More Africa NewsSub-Saharan Africa: a $50 million fund to accelerate the digital transformation of health systems

December 21, 2022by myles0

In full expansion in sub-Saharan Africa e-health contributes to the democratization of access to care for millions of people. However, the sector is not sufficiently funded hence its development delay.

The Global Fund to Fight AIDS, Tuberculosis and Malaria and its private sector partners will support digital health transformation in sub-Saharan African countries. A $50 million catalytic fund called the  Digital Health Impact Accelerator  (DHIA) has been set up for this purpose.

The announcement of the launch of the said fund was made during the Africa HealthTech Summit in Kigali, Rwanda, on the sidelines of the second annual International Conference on Public Health in Africa which was held from Tuesday 13 to Thursday 15 December.

Highlighting the importance of this funding, Rob Cryer, Manager of Country Technology Services at the Global Fund and Head of the DHIA Catalytic Fund, said, ”  This fund will further strengthen regional and global data systems and monitoring capacity to data-driven decision-making, to provide better patient care and to transform millions of lives  ”.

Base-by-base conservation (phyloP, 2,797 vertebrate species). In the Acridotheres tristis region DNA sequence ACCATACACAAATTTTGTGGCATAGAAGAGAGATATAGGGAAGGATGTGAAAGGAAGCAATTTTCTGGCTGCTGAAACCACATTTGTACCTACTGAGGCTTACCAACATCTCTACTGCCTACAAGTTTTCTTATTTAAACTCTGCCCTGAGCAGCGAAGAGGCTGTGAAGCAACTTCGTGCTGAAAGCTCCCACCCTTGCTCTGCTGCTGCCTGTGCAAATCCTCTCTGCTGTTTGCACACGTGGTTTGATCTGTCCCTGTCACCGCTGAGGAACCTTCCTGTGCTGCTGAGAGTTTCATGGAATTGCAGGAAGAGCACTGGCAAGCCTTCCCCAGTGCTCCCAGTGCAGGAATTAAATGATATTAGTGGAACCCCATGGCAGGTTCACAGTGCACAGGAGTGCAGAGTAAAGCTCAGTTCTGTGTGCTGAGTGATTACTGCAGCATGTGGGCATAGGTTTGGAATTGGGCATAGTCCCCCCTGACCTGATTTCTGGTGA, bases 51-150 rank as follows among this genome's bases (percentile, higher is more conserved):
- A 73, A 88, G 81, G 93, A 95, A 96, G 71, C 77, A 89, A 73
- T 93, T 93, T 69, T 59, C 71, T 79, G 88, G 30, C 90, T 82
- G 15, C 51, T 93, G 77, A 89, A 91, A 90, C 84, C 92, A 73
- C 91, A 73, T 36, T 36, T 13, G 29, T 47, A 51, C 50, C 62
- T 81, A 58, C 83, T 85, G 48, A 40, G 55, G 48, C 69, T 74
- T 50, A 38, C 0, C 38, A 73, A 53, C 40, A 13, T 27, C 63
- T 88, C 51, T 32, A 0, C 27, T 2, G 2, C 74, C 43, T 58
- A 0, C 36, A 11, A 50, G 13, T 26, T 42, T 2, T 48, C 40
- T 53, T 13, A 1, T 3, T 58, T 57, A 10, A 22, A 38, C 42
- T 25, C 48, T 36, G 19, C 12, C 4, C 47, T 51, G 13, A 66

“  Since its inception, the Global Fund has played a key role in strengthening digital health systems and health data in low- and middle-income countries. These tools are essential for defeating infectious diseases and preventing future health threats  ,” he added.

Indeed, digital health is not yet fully developed and exploited in sub-Saharan Africa. The Covid-19 health crisis has nevertheless stimulated this sector of medicine.  Since then, innovative e-health initiatives have multiplied due to the number of mobile phone users. The GSM Association estimates that , by 2025, there will be at least 634 million mobile users in sub-Saharan Africa , reports the specialized site We Are Tech . Data that shows that digital technology has already taken an important place in consumer habits, but also soon in patient habits.

The Global Fund and its private partners, through the DHIA Catalytic Fund, aim to support countries in sub-Saharan Africa so they can accelerate and scale digital health solutions that include, among other things, access extended to the Internet, strengthened information systems for data sharing, greater use of mobile technologies, patient-centric digital tools and unique patient identifiers.

Source: Agence Ecofin

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